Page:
“The Bahamas National Trust is particularly concerned about a major oil leak from the Equinor/South Riding Point oil storage facility in East Grand Bahama, as confirmed by the National Emergency Management Agency (NEMA). We understand the company is developing a plan to deal with the leak, and a team from the Water and Sewerage Corporation (WSC) has been despatched to assess the situation. The BNT staff is also attempting to visit the site to verify the extent of the leak.
“This spill is of serious concern to the BNT. An already compromised ground water resource will once again be polluted with hydrocarbons that can have long-lasting impacts on communities and the people that rely on this water. Oil also kills many plants and animals, especially red mangroves and corals, therefore exacerbating the effects of the hurricane on the nearby ecosystems. This is particularly concerning for the three nearby protected areas, the Lucayan National Park, the Northshore and Gap National Park and the East Grand Bahama Protected Area.”
The group also said: “The BNT encourages the government to hold the company, Equinor, fully accountable. It is our view that Equinor must fund the costs of these assessments, all recovery efforts and to establish long-term monitoring programmes, to ensure the communities do not suffer from prolonged hydrocarbon exposure.”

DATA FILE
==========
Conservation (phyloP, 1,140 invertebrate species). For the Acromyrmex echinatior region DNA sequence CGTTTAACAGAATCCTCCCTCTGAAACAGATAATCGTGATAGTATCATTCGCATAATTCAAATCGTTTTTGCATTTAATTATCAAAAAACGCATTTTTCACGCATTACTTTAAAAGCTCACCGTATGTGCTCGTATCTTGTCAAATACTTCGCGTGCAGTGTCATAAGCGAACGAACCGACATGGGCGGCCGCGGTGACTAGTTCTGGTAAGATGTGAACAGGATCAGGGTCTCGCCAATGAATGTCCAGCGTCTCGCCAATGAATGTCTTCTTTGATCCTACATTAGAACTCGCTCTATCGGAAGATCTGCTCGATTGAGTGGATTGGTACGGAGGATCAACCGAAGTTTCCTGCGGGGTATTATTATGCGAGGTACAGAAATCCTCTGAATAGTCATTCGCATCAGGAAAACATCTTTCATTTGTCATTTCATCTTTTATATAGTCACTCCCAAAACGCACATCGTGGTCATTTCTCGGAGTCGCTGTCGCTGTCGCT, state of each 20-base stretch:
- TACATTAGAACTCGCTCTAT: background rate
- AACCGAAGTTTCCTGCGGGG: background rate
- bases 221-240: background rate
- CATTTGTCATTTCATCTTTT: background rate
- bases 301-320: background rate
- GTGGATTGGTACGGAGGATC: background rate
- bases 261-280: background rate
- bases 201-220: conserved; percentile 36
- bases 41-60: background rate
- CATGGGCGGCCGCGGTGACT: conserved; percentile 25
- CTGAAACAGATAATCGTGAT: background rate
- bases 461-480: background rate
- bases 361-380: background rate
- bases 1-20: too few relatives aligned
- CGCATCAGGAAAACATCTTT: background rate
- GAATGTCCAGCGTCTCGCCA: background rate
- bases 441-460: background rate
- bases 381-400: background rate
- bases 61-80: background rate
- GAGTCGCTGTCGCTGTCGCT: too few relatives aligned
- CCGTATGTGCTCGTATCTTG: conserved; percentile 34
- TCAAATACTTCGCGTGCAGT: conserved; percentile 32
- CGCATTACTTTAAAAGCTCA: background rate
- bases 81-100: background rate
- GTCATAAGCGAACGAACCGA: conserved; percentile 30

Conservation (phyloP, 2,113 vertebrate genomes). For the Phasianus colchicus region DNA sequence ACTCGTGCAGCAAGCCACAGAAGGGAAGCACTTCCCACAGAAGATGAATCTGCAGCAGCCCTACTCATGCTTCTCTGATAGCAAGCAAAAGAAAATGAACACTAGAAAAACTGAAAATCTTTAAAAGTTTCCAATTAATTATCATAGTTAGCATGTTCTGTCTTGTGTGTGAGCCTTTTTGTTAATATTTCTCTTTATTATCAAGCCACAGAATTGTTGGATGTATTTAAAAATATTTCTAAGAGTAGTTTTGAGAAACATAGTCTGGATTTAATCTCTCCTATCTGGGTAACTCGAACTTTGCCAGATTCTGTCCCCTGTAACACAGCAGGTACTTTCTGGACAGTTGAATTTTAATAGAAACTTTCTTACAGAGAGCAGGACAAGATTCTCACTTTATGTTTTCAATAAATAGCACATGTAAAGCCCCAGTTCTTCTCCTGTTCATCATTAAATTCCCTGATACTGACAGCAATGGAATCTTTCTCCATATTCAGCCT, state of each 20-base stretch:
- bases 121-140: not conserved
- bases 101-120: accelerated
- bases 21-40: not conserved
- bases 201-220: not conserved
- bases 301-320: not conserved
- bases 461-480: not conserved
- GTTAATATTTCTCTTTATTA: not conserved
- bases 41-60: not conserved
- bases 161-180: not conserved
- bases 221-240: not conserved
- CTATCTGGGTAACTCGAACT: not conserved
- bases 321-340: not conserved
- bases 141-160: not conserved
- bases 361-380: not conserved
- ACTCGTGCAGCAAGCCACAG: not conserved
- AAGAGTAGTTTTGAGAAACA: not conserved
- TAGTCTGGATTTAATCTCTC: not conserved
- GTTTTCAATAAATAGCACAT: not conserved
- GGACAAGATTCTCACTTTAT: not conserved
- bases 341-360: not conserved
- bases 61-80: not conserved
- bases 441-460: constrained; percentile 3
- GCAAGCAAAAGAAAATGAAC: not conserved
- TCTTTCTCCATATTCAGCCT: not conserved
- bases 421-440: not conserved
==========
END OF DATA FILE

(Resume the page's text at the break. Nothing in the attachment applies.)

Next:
Equinor – formerly known as Statoil – said it has mobilised oil spill response resources to its South Riding Point Grand Bahama facility.
Erik Haaland, a spokesperson, said in a statement: “Our initial aerial assessment of the South Riding Point facility has found that the terminal has sustained damage and oil has been observed on the ground outside of the onshore tanks. It is too early to indicate any volumes. At this point there are no observations of any oil spill at sea.
“Equinor has mobilised oil spill response resources and they will arrive at South Riding Point as soon as possible. We are now working to establish a better overview of the situation, and on mounting a safe and timely response to the situation.”
He added: “We have informed the local authorities of our initial assessment and remain in dialogue with them. In preparing for the hurricane, Equinor shut down operations of the terminal at noon on Saturday, 31 August. As a part of this process, Equinor personnel were given time off to look after their families and secure their private homes. The advice from local authorities to evacuate certain areas has also been followed. None of our personnel were at the terminal when the hurricane took place. While weather conditions on the island have improved, road conditions and flooding continue to impact our ability to assess the situation and the scope of damage to the terminal and its surroundings.”
When asked whether his ministry has been in communication with Equinor, Environment and Housing Minister Romauld Ferreira said: “We are enforcing compliance.”